The notion of the "green" university
I recently received an email from a reader named Tim who shared an article from his website that he thought I might be interested in reading and sharing. The article is titled "The 10 Greenest Dorms in the World," and it is interesting and worth reading if you've ever lived in a dorm and wished it was cooler, or if you are curious about what college dorms can be when green building is taken into account. Here at UCSC, we have a few Leadership in Energy and Environmental Design (LEED) certified buildings (see the list of UC-wide LEED buildings here), including the new Porter College Dorms, which are LEED Silver Certified. We have a LEED Gold Certified building on campus, as well, but it's a student health center rather than a housing unit. The campus is working toward more LEED building projects and is even going to offer a training to students and others on LEED certification.
While it's great to have green buildings and to make sure that the operations of a college are as sustainable and energy/water efficient as possible, it's vital to remember that a college is a community of people and more importantly, people who are learning, educating, or working to keep the educational system functioning. What this means for sustainability in a university setting is that education on issues of sustainability has to be a key component of campus culture and consciousness in order to affect change (and to consider oneself at the forefront of sustainability or the green movement).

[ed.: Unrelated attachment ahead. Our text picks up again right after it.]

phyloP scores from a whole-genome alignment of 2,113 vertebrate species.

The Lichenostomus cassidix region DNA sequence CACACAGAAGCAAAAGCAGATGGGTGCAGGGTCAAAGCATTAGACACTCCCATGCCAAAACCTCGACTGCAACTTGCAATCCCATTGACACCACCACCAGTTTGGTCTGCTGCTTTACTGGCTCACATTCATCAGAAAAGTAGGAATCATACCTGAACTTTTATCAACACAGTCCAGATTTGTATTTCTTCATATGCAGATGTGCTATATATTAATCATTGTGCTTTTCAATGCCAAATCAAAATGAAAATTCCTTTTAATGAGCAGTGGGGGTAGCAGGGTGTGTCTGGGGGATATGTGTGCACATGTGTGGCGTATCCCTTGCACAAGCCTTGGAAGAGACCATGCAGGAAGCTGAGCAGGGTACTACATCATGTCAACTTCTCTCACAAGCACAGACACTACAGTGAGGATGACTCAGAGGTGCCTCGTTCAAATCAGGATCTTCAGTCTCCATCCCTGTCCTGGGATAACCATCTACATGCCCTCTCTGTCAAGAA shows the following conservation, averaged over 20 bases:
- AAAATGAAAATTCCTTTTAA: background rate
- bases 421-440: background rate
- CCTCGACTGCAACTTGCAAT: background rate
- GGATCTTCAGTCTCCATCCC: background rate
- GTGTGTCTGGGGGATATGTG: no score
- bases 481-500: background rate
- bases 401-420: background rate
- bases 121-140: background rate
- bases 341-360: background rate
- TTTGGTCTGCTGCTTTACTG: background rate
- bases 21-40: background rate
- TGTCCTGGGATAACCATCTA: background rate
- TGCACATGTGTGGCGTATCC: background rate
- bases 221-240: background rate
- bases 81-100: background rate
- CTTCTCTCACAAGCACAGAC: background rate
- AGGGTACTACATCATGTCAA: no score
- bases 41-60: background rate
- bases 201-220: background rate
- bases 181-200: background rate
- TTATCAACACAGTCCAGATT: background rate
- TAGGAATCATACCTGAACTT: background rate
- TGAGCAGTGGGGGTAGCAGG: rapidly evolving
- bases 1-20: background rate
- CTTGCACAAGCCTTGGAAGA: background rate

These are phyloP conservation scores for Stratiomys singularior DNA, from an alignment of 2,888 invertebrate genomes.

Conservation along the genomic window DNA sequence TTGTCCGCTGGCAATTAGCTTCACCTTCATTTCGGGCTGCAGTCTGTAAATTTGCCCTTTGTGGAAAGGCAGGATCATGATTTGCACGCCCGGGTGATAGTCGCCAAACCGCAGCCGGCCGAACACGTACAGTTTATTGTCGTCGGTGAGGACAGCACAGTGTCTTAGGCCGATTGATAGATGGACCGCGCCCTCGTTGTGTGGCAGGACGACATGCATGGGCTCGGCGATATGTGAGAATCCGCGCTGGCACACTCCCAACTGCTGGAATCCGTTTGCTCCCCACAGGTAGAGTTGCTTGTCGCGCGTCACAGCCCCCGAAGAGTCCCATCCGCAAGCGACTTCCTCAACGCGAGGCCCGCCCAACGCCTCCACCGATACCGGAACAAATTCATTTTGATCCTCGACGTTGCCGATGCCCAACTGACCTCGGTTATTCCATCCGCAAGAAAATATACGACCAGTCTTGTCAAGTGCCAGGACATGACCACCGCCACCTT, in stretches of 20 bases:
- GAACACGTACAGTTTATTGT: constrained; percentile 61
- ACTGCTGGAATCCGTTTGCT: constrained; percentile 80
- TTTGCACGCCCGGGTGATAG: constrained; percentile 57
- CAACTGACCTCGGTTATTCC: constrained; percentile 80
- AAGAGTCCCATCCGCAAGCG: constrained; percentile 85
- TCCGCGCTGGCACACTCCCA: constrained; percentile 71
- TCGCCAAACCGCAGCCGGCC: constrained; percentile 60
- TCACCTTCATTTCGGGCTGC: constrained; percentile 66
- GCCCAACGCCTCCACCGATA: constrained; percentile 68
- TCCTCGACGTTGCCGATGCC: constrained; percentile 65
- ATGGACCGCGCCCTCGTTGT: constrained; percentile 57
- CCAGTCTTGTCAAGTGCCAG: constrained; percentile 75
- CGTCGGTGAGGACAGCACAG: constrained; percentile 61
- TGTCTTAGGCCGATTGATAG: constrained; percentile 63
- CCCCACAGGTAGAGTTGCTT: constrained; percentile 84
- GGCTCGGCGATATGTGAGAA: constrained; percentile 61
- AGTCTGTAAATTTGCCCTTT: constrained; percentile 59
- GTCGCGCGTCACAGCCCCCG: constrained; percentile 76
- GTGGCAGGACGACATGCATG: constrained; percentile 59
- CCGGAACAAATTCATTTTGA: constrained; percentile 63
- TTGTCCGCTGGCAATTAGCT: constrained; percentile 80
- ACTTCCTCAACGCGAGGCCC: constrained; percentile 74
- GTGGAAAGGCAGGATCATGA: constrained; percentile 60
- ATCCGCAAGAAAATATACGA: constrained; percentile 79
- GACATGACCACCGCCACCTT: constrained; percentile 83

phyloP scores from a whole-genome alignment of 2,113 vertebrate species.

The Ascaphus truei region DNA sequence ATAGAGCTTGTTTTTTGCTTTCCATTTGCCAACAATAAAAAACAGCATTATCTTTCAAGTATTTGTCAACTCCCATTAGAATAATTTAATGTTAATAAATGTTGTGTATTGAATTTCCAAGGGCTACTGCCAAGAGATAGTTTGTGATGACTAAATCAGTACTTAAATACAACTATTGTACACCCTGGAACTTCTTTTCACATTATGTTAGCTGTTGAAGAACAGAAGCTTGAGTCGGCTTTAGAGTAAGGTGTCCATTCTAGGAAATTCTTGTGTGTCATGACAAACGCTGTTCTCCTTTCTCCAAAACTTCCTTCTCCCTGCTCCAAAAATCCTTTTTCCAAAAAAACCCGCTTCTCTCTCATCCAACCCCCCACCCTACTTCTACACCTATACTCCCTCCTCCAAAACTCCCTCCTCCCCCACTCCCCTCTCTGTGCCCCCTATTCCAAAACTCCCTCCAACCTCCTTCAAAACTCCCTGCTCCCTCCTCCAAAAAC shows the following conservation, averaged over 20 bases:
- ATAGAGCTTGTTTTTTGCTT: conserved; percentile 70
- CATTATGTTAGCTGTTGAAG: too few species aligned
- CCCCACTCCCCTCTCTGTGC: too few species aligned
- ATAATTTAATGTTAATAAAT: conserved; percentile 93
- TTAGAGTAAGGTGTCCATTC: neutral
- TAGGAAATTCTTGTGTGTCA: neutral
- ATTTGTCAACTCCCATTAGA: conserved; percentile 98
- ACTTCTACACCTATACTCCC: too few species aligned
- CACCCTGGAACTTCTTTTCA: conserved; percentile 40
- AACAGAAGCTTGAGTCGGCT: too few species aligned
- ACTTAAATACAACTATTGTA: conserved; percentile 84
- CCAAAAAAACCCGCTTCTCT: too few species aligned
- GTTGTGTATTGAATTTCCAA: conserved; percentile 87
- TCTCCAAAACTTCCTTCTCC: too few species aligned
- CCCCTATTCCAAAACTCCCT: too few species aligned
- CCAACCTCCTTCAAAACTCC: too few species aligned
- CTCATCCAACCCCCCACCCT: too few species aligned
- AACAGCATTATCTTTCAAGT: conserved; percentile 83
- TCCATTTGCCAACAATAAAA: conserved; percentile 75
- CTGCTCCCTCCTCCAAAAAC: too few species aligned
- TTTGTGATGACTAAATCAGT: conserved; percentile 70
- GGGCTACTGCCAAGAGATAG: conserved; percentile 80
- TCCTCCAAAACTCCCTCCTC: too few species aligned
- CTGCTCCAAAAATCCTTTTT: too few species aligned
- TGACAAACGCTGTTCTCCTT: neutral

The greenest dorms in the world are cool, but what's cooler is when a university can actually teach students, staff, and faculty the value of sustainability and make it something natural, normal, and necessary in the discourse of classes, social interactions, and campus planning, and in lives of the people living and working there. This not only means teaching students environmental studies concepts or encouraging them to take classes that touch on these subjects, but also educating students through events, internships, jobs, activities and finding ways to make sustainability a part of the campus culture such that incoming students recognize that sustainability is not something one chooses to be aware of and care about or not, but rather something that is necessary to be aware of in order to be a conscious citizen and an educated person.
I'd love to hear about what other students are doing on their college campuses to affect this kind of change. Any of my readers in college? What do you see happening on your campus related to sustainability?
Thanks for reading!